Lead Water Pipes and Infant Mortality in Turn-of-the-Century Massachusetts
This paper considers a largely unknown public-health practice in the United States: the use of lead pipes to distribute household tap water. Municipalities first installed lead pipes during the late nineteenth century. In 1897, about half of all American municipalities used lead water pipes. Using data from 1900 Massachusetts, this paper compares infant death rates and stillbirth rates in cities that used lead water pipes to rates in cities that used non-lead pipes. In the average town in 1900,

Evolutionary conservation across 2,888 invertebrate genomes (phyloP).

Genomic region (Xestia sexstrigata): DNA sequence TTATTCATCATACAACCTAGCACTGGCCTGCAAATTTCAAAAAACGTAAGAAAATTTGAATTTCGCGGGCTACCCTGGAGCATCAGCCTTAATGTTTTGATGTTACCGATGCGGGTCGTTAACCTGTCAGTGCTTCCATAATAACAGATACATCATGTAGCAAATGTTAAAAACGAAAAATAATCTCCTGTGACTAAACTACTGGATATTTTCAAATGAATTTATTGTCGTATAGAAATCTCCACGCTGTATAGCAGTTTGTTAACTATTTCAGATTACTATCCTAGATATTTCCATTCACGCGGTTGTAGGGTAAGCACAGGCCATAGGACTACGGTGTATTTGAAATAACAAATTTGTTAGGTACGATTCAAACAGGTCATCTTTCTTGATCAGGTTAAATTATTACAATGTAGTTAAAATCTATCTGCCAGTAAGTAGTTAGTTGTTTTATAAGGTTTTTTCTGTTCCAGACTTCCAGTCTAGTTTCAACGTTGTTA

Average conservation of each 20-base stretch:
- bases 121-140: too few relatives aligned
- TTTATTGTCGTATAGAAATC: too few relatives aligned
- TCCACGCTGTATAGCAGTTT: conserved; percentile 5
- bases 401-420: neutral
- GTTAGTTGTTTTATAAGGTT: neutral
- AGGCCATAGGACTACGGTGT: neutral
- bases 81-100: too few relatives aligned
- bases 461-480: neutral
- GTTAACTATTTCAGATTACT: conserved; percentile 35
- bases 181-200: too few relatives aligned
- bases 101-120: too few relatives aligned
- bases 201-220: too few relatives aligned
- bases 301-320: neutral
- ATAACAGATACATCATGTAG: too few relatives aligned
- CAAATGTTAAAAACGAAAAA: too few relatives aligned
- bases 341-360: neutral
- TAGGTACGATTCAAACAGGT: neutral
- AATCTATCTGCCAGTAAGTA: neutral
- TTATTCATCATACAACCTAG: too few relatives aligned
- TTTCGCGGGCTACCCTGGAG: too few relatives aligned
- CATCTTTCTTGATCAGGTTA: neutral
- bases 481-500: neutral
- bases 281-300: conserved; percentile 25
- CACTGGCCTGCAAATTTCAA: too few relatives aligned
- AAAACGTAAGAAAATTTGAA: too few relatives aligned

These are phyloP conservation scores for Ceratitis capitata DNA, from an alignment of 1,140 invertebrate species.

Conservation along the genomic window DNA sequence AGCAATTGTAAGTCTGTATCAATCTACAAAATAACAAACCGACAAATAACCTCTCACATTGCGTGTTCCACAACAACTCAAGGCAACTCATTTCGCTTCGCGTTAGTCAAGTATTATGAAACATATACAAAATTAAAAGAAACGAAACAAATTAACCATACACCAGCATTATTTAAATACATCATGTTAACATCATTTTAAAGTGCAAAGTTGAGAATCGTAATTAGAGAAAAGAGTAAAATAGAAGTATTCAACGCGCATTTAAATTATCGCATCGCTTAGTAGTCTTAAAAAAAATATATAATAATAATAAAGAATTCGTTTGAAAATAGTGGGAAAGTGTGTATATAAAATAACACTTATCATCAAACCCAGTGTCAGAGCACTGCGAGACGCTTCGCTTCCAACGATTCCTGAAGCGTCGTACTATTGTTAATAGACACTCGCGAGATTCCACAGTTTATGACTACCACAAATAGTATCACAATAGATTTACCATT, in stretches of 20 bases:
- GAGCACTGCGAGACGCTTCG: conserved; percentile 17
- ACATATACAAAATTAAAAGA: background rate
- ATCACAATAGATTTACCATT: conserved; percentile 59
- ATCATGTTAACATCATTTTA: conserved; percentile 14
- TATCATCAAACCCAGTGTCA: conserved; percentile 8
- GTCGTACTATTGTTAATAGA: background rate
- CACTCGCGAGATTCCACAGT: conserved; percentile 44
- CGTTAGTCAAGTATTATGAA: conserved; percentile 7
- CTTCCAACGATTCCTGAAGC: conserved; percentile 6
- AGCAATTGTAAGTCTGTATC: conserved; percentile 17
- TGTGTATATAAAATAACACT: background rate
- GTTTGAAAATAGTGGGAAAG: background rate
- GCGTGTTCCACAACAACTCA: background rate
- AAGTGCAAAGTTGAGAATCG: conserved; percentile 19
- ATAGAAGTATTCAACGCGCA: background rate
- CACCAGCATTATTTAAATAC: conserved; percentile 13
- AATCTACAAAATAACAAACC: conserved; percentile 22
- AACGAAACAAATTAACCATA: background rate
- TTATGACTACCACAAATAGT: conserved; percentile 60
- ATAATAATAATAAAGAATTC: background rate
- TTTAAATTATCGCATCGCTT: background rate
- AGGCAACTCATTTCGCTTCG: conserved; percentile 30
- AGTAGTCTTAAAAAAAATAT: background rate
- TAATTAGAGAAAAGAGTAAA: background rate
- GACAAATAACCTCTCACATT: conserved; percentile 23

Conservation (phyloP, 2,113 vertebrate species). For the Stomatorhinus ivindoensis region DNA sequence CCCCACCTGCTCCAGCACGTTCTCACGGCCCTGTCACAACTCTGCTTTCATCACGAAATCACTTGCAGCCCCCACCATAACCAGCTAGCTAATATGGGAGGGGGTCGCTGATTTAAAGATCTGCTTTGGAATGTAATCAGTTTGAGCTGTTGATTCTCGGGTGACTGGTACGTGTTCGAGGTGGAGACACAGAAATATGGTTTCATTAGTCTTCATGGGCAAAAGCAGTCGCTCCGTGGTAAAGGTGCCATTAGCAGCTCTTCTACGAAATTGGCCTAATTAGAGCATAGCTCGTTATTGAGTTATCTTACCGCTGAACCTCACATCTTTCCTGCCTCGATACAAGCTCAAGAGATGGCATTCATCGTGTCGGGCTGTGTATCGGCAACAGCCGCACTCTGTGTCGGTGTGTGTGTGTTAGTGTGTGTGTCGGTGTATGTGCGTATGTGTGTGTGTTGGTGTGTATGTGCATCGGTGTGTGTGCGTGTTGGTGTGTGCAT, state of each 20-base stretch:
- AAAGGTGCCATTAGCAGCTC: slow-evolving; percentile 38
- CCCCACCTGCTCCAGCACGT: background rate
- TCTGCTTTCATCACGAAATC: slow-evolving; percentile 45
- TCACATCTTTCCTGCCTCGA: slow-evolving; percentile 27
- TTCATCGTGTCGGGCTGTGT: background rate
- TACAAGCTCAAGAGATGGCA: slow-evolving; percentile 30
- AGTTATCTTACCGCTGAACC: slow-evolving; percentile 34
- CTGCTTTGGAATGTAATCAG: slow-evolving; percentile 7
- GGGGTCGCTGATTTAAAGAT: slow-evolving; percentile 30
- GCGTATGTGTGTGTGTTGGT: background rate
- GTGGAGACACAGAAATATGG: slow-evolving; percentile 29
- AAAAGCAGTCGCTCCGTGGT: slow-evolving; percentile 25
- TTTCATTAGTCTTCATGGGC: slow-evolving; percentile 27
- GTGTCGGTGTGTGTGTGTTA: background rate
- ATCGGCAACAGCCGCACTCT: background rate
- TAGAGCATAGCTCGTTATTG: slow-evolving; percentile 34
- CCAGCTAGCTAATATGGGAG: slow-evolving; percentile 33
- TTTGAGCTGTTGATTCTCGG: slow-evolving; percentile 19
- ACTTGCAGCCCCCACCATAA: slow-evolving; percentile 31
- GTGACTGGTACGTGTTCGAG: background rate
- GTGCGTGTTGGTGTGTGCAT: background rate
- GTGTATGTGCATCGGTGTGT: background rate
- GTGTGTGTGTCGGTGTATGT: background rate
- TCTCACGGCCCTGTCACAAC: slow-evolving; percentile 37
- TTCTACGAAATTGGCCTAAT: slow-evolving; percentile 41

... the use of lead pipes increased infant mortality and stillbirth rates by 25 to 50 percent. However, the effects of lead water lines varied across cities, and depended on the age of the pipe and the corrosiveness of the associated water supplies. Age of pipe influenced lead content because, over time, oxidation formed a protective coating on the interior of pipes. As for corrosiveness, acidic water removed more lead from the interior of pipes than did non-acidic water. Consequently, infant death rates and stillbirth rates in Massachusetts towns employing old lead lines, and non-acidic water supplies, were no higher than in towns employing non-lead pipes. But in cities using new pipes and distributing acidic water, lead pipes increased infant mortality rates and stillbirth rates three-to fourfold. This paper considers an important, but largely unknown, public-health practice in the United States: the use of lead service lines to distribute household tap water. Municipalities first installed lead service lines during the late nineteenth and early twentieth century, and in some places, the original lead pipes are still in use. In 1897, about half of all municipalities had water systems based exclusively, or in part, on lead service lines; the remaining cities used iron pipes or metal pipes lined with cement. The use of lead pipes was positively correlated with city size. In 1900, the country's five largest cities-New York, Chicago, Philadelphia, Saint Louis, and Boston-all used lead pipes to varying degrees. For cities with populations greater than 30,000, more than 70 percent used lead lines exclusively or in combination with some other type of metal. 1 Although it is now well known that ingesting or inhaling even small amounts of lead can have severe health effects, particularly for young children, 2 little is known about the consequences of these lead water lines. 3 Accordingly, this paper exploits an unusually rich set of data sources to identify the health effects of lead water pipes in turn-of-the-century Massachusetts. With these data, it is possible to compare infant death rates and stillbirth rates in cities that used lead water pipes to rates in cities that used non-lead pipes. The central findings of the paper are as follows. In the average Massachusetts town in 1900, the use of lead pipes increased infant mortality and stillbirth rates by 25 to 50 percent. However, the effects of lead water lines varied across cities, and depended on the age of the pipe and the 4 One how age of pipe and corrosiveness of water influences the amount of lead in drinking water, see Howard (1923) ; Quam and Klein (1936) ; United States Environmental Protection Agency (2000) ; Wisconsin Department of Natural Resources (1993). 2 corrosiveness of the associated water supplies. Age of pipe influenced water-related lead ingestion because, over time, oxidation formed a protective coating on the interior of pipes and limited the amount of lead that dissolved into the water. As for corrosiveness, acidic water removed more lead from the interior of pipes than did non-acidic water. 4 Consequently, infant death rates and stillbirth rates in Massachusetts towns employing old lead lines, and non-acidic water supplies, were no higher than in towns employing iron or cement water lines. But in cities using new pipes and distributing water derived from acidic sources, lead pipes had enormous effects: they increased infant mortality rates and stillbirth rates three-to fourfold. Such estimates might sound high, but as will be made clear below, they are quite plausible when one considers just how much lead could be dissolved into household tap water as a result of lead service lines. For example, samples of household tap water in Lowell-a city that used lead pipes-contained average lead levels nearly 200 times greater than those currently allowed by the Environmental Protection Agency. One potential concern with the estimates presented here is that they could overstate the impact of lead water mains on the probability long-term survival if lead water mains killed off only the weakest and most vulnerable of all infants. Water-related lead exposure, in other words, might have been fatal only for infants who would have inevitably succumbed to some other environmental insult or childhood disease, such as scarlet fever, diphtheria, measles, or whooping cough. Although there is evidence that water-related lead poisoning affected the most vulnerable infants disproportionately, and that the use of lead water lines actually reduced death rates for some childhood diseases, these effects were small. After controlling for this selection issue, lead water lines still appear to have had a substantial effect on infant mortality in towns with acidic water 5 Of course, this observation cuts both ways and might also raise doubts about the estimated effects reported here. 6 On exposure pathways emphasized in recent studies, see Charney, Sayre and Coulter (1980); Lanphear and Rogham (1997) ; Markowitz and Rosner (2000) ; Trepka et al. (1997); Wolpaw Reyes (2003) ; and Xintaras (1992). 3 supplies, or with relatively new lead pipes. These results are important in at least four ways. First, their magnitude is significant: a 25 to 50 percent increase in infant and fetal mortality rates is a large number. Second, the results are important because they are surprising. Noone in 1900, not even the handful of public health officials who first spoke out against the use of lead pipes, thought the adverse health effects of lead water lines were as large as the findings here suggest. 5 As late as 1917, the engineers who designed urban water systems were dismissing claims that lead services could cause widespread lead poisoning, and continued to advocate the use of lead pipes because of their attractive mechanical qualities. And today, while the dangers of lead are widely appreciated, nearly all health scholars and regulators focus on other pathways of exposure, such as paint, household dust, dirt, leaded gasoline, and industrial pollution. 6 Third, during the early twentieth century, the federal government, as well as many state governments, started enacting laws prohibiting and/or severely limiting the use of lead service lines and lead based solders in household plumbing. The results here suggest that the gross social benefit of such laws was very high. Although it is not possible to precisely estimate the net benefit of such laws because there are no data on the costs of enforcement and compliance, it will be made clear below, that there were low-cost substitutes for lead pipes available in 1900, notably iron and cementlined pipes. While not as malleable or as durable as lead, iron and cement-lined pipes also did not poison the water they carried. Regulations governing the use of lead in plumbing fixtures are, as 7 See, for example, the analyses of Buchanan and Tullock (1962) and Downs (1957). 8 Relevant citations are provided in the concluding section of the paper. 4 regulations go, fairly obscure. There is a tendency among students of public choice to think that the more obscure the regulation, the less likely it is reflect the broader public interest, and the more likely it is to represent the lobbying of narrow special interests. 7 Laws governing the use of lead pipes certainly appear to be a counter-example to this general way of thinking. Finally and most important in terms of motivation, the early-twentieth-century United States witnessed dramatic improvements in life expectancy, particularly for urban-dwelling populations (Haines 2001) . It is widely accepted that most of these improvements were driven by reductions in infant mortality, which in turn, were promoted by better nutrition and improved public health services that protected infants and young children from infectious diseases, particularly deaths from infantile diarrhea. 8 This paper suggests that the latter part of this story needs to be revised: reductions in environmental lead exposure appear to have also played a significant role in promoting healthier and more robust children, who were better able to withstand the bacterial and viral insults so common in early twentieth century American cities. Of studies that look at infant mortality and mortality transitions in the United States, Preston and Haines (1991) is probably the best known and most important. In their analysis of Census data from the turn of the century, Preston and Haines emphasize the importance of infectious diseases; they, like most authorities, scarcely mention lead poisoning as a cause of infant mortality (see, generally, Preston and Haines 1991, pp. 3-48).